# 9. Background¶

## 9.1. Why not Variant?¶

Extensible ADT (EADT) is a solution based on Variant that supports recursive datatypes. Indeed if we try to define a recursive datatype (e.g., a list) by using Variants, we get the following error:

```data Cons a l = Cons a l
data Nil      = Nil

> type L a = V '[Cons a (L a), Nil]

<interactive>:19:2: error:
Cycle in type synonym declarations:
<interactive>:19:2-34: type L a = V '[Cons a (L a), Nil]
```

We could introduce ad-hoc datatypes (e.g., ```newtype L a = L (V '[Cons a (L a),Nil])```) but this would defeat our purpose because the datatype wouldn’t be generic anymore. Instead with EADTs we just have to write the following code to declare a `List` EADT:

```data ConsF a l = ConsF a l deriving (Functor)
data NilF    l = NilF      deriving (Functor)

type List a = EADT '[ConsF a, NilF]
```

## 9.2. History¶

### 9.2.1. The expression problem (1998)¶

In 1998, Philip Wadler defined the Expression Problem as follow:

The Expression Problem is a new name for an old problem. The goal is to define a datatype by cases, where one can add new cases to the datatype and new functions over the datatype, without recompiling existing code, and while retaining static type safety

```data Expr = Val Int | Add Expr Expr
```

We can independently add an evaluator function, potentially in another module:

```eval :: Expr -> Int
eval (Val x)   =  x
eval (Add x y) = eval x + eval y
```

However if we want to add a new constructor to the ADT (say support for multiplication), we have to modify both the ADT definition and the functions using it:

```data Expr = .... | Mul Expr Expr

eval :: Expr -> Int
....
eval (Mul x y) = eval x * eval y
```

What we want is to be able to add a new independent module containing both the `Mul` constructor and the code to handle it, without modifying the other modules defining the other constructors and the other code to handle them!

### 9.2.2. Data types à la carte (2008)¶

Ten years later (in 2008), Wouter Swierstra described a technique to handle this in his well-known Data types à la carte paper. The first idea is to define data constructors independently of the ADT and to use a type parameter to leave open the ADT they are part of.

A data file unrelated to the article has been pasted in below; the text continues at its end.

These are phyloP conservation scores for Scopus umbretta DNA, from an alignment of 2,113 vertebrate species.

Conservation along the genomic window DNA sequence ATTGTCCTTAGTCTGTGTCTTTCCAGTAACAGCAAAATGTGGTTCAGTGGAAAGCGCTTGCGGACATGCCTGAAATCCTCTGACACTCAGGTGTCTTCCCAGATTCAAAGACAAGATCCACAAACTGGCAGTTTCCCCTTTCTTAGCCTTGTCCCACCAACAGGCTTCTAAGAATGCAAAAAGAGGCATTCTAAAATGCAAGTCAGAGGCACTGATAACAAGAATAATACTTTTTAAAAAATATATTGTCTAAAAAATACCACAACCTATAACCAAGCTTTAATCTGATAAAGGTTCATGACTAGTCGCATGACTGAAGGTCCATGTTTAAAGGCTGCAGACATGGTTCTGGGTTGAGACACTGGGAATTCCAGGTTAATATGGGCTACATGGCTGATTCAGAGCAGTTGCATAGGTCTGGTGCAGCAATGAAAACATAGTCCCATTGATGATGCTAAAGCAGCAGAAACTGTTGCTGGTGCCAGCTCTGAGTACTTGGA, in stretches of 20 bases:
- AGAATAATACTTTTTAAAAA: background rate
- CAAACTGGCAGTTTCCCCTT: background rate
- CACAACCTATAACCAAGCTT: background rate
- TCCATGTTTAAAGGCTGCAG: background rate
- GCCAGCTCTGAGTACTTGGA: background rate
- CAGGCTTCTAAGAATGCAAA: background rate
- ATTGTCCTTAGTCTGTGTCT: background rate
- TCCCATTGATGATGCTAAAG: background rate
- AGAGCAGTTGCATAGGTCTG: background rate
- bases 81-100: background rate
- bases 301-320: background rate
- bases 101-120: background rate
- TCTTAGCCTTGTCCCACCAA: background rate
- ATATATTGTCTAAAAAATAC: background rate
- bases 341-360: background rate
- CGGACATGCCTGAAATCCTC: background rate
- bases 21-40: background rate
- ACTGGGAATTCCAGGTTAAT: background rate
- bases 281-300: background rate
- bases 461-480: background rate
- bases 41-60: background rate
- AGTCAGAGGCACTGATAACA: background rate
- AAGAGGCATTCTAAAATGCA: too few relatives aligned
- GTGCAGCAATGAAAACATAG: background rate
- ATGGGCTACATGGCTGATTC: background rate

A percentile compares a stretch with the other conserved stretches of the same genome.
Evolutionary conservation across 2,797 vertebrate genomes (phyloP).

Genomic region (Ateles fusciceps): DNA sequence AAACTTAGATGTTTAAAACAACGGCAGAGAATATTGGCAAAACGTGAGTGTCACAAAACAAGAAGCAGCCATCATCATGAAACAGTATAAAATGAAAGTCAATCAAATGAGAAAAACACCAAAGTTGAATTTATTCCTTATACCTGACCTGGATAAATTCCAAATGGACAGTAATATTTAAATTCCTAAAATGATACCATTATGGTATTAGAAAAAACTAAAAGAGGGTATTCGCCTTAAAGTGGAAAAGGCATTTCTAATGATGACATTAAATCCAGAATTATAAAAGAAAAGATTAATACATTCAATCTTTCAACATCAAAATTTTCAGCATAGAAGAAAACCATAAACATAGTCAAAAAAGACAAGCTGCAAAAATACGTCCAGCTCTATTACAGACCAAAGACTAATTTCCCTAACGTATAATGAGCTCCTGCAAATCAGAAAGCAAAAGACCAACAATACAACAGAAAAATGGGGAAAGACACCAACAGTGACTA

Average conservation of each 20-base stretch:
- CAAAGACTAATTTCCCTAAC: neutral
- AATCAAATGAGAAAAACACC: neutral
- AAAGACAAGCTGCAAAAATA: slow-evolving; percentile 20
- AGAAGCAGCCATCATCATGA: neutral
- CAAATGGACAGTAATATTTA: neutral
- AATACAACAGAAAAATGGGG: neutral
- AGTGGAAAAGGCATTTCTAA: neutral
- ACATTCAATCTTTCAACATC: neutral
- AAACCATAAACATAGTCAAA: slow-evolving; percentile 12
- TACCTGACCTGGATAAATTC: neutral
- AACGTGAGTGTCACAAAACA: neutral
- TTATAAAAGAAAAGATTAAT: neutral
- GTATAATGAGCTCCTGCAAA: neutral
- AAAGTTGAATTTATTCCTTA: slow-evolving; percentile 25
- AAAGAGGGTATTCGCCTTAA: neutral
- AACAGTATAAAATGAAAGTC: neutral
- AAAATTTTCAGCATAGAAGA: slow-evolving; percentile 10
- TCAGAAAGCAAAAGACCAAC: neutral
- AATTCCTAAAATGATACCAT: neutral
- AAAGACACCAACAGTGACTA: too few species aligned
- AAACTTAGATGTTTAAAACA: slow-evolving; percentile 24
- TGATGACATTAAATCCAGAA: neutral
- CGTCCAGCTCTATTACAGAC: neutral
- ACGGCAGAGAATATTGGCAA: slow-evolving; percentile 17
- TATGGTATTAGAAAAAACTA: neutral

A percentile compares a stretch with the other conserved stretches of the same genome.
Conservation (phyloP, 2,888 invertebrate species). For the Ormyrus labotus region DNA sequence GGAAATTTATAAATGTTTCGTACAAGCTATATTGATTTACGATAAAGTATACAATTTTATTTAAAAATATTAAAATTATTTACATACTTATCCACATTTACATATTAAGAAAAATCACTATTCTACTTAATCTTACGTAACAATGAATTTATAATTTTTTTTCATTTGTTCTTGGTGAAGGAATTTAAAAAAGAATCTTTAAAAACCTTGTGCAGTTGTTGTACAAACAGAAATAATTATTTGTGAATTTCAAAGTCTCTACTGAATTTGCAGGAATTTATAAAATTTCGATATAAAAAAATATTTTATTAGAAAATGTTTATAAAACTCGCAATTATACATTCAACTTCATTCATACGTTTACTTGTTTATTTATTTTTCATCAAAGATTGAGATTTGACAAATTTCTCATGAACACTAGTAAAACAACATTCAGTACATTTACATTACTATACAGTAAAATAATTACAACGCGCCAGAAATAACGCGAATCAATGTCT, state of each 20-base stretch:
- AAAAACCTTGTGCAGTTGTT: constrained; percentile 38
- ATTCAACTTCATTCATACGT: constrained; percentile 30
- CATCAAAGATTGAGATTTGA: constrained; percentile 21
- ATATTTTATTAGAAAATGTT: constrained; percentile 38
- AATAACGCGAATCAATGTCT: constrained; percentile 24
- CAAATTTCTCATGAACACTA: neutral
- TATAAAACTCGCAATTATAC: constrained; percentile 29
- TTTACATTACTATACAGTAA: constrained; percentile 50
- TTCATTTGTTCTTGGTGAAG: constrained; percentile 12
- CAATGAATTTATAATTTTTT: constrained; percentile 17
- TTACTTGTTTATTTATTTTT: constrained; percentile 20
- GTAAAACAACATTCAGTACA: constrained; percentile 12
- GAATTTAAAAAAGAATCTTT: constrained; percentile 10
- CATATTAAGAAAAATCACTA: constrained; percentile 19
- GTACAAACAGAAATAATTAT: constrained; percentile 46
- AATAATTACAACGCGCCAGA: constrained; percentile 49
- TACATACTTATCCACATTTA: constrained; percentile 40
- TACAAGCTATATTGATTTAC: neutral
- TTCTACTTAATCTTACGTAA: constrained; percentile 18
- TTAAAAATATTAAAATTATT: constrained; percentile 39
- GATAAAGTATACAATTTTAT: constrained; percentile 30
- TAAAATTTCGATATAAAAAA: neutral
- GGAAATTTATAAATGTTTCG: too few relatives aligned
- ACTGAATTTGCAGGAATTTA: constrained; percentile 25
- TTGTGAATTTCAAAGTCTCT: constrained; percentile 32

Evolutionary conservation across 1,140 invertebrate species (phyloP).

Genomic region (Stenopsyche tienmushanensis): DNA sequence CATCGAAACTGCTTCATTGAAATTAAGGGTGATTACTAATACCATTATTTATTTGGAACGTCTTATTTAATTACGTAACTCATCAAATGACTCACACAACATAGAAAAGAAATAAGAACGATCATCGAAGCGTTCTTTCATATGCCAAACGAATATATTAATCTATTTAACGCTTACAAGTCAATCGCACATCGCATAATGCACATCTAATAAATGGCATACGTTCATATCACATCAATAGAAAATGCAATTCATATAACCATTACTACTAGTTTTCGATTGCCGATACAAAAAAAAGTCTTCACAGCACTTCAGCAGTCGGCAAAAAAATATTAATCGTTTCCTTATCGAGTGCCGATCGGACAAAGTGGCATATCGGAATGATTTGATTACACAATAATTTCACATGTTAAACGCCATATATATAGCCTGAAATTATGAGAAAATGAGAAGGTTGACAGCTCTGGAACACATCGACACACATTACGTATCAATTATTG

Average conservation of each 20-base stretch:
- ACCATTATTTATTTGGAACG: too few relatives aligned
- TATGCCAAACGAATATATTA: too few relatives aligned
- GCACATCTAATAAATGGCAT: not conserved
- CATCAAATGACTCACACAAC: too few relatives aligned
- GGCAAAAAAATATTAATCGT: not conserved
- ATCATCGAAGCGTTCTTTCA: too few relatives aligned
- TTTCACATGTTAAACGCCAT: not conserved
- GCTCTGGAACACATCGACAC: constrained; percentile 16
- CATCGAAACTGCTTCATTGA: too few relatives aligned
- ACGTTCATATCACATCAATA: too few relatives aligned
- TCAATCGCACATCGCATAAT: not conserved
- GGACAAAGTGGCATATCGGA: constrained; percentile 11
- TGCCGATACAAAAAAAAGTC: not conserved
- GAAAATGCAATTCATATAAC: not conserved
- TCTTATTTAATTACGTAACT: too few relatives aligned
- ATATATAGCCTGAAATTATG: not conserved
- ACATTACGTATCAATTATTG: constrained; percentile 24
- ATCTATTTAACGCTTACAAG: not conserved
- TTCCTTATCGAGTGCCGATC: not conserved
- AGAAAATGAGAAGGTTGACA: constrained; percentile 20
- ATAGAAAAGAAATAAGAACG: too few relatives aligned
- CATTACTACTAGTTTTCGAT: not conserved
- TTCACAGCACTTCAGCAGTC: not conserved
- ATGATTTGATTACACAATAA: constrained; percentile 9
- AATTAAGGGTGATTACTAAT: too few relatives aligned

```-- Independent data constructors. Parameter `e` represents the ADT they
-- will be part of. It is required even if it is not used in the right hand
-- side.
data Val e = Val Int deriving (Functor)
```

Defining a new independent constructor is easy:

```data Mul e = Mul e e deriving (Functor)
```

The second idea is to use a combinator data type `:+:`:

```data (f :+: g) e = Inl (f e) | Inr (g e)

instance (Functor f, Functor g) => Functor (f :+: g) where ...
```

It is similar to `Either` except that it passes the same additional type parameter to both `f` and `g` type constructors. It can be used to compose independent data constructors without creating a new data type:

```type ExprF = Val :+: Add
```

`ExprF` has kind `Type -> Type` and its type parameter is used as the `e` parameter of the independent data constructors. We can set it to arbitrary types such as `Int` to build valid values:

```y = Inr (Add 5 8) :: ExprF Int
```

However the main use of this parameter should be to indicate the type of the expression data type we want to build, say `Expr`. Hence we would like to write something like this:

```type Expr = ExprF Expr

>error:
Cycle in type synonym declarations:
<interactive>:12:1-22: type Expr = ExprF Expr
```

Oops, we can’t build this cyclic (infinite) type. This leads us to the third idea: use another data type to handle the recursive nature of the expression type:

```newtype Expr = Expr (ExprF Expr)
```

We can abstract over it to use the same data type for different expression types:

```-- `Fix` type as defined in Data.Functor.Foldable for instance
newtype Fix f = Fix (f (Fix f))

type Expr = Fix ExprF
```

In summary, the approach uses 3 different sorts of data types:

1. Constructor data types: `Val`, `Add`, `Mul`

2. Combinator data type: `:+:`

3. Recursivity handling data type: `Fix`

By using these different data types we have untangled the construction of ADTs (algebraic data types) and we can freely add new constructor data types and mix them into different algebraic data types.

Operations on these algebraic data types can be defined independently by using type-classes and recursion schemes.

The EADT approach builds on the Swierstra’s one but it replaces the combinator data type `:+:` with the `VariantF` one based on Variant. Similarly to the `:+:` combinator data type, `VariantF` passes its `e` parameter to all of its “member” types and has an instance of the `Functor` class.

```newtype VariantF (xs :: [* -> *]) e = VariantF (Variant (ApplyAll e xs))

-- ApplyAll e '[f,g,h] ==> '[f e, g e, h e]

instance Functor (VariantF xs) where ....
```

Now instead of writing `f :+: g :+: h :+: i` to combine constructor data types to form an ADT we can write `VariantF '[f,g,h,i]`. Just like using `Variant` is more efficient – O(1) memory usage and (de)construction – than using a nest of `Either`, using `VariantF` is more efficient than using a nest of `:+:`.

Finally an EADT is just `Fix (VariantF xs)` except that we use our own `EADT` newtype instead of `Fix` in order to define our own additional (and non-orphan) type-classes. `EADT` implements `Recursive` and `CoRecursive` type-classes so usual `Fix` functions should work on `EADT` too.

```newtype EADT xs = EADT (VariantF xs)
```

With modern Haskell we can define bidirectional pattern synonyms that make the manipulation of EADT values very similar to the manipulation of usual ADTs.

In summary EADTs provide a nicer interface and a better asymptotic implementation in both memory and runtime execution than Data types à la carte.